If you teach your children not to make excuses and not to justify inappropriate behavior, they will be better prepared to identify when the other parent is using excuses and justifications to explain their behavior.

When is family counseling in order?
Family counseling is a very tricky issue. Some therapists will say that it should not include both parents because it is artificial, and helps kids promote the normal fantasy that their parents will get back together. On the other hand, there are therapists who believe that even if there’s a divorce, the family should address it as a whole system. There are a lot of variables that come into play when deciding which course to take with which therapist. One thing is clear—your child should have the option of seeing someone, but they should not be forced to if they’re managing the divorce effectively. If your child is having behavior problems which either stem from or are intensified by the divorce, the help should be based on him or her learning to manage the problems and feelings underlying the behavior.

Therapy should be flexible enough to involve everyone in various combinations, but still avoid involving sessions with both the parents and the children present unless absolutely necessary. Before those sessions, strict ground rules and agendas must be agreed upon by both parents. Remember, it is very likely the differences in perception, interpretation, and behaviors which led to the divorce in the first place could be acted out in the artificial situation. In some cases, kids will not want to participate in these types of therapeutic activities. If kids are managing the divorce and the other areas of their life well, they should not be pushed to be involved. On the other hand, if they’re having behavioral or academic performance problems, behavior management therapy should be on the menu.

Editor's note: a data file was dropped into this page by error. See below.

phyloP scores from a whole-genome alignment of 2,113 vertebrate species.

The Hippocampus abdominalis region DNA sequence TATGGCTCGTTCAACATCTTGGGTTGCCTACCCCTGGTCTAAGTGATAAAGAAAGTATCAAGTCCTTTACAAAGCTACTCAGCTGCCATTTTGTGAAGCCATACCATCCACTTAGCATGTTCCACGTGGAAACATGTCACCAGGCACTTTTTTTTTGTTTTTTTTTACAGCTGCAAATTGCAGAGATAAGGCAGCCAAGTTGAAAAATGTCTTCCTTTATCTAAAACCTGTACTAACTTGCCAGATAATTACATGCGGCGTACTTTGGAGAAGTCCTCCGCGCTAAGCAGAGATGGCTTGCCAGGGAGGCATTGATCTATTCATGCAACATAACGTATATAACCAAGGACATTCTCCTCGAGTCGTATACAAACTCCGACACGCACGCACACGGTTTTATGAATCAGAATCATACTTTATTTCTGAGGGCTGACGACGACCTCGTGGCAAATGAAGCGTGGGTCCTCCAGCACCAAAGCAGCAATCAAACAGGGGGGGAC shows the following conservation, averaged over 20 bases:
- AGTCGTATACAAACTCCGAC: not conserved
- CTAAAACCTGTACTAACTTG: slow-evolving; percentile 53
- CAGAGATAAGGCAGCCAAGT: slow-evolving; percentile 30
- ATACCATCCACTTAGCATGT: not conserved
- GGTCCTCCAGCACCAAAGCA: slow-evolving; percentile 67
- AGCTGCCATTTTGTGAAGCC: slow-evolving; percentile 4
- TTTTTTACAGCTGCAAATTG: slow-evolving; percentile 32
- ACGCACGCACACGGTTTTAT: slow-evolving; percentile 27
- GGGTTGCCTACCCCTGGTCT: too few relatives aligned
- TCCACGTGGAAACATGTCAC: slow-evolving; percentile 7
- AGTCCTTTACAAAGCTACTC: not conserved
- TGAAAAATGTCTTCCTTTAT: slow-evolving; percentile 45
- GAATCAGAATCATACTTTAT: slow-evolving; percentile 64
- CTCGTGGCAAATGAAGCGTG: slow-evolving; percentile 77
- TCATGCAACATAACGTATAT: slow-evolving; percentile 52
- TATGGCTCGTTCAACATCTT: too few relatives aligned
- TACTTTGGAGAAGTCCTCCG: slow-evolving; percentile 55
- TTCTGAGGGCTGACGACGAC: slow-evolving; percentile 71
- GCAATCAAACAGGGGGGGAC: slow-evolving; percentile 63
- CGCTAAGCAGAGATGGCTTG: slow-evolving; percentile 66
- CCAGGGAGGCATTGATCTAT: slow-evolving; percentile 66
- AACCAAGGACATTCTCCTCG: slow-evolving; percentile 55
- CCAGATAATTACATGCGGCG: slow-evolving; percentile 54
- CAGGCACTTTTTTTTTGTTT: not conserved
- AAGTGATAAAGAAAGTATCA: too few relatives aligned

Divorce carries an inherent risk of damage to the children involved. The more quickly the adults going through the divorce take responsibility for being parents instead of spouses, the better the chances the children will have of adjusting to the new reality of their lives.

Common Discipline Mistakes

Some of the most common discipline mistakes parents make and how to avoid them:

Losing Your Temper

When you habitually yell at your children, they can end up yelling back at you. Children are actually more responsive to calm requests and commands.

Disagreeing on Rules

Never disagree on discipline in front of your children. Parents must present a united front to their kids when enforcing rules. Otherwise, they will quickly learn how to “divide and conquer.”

Treating Children as Small Adults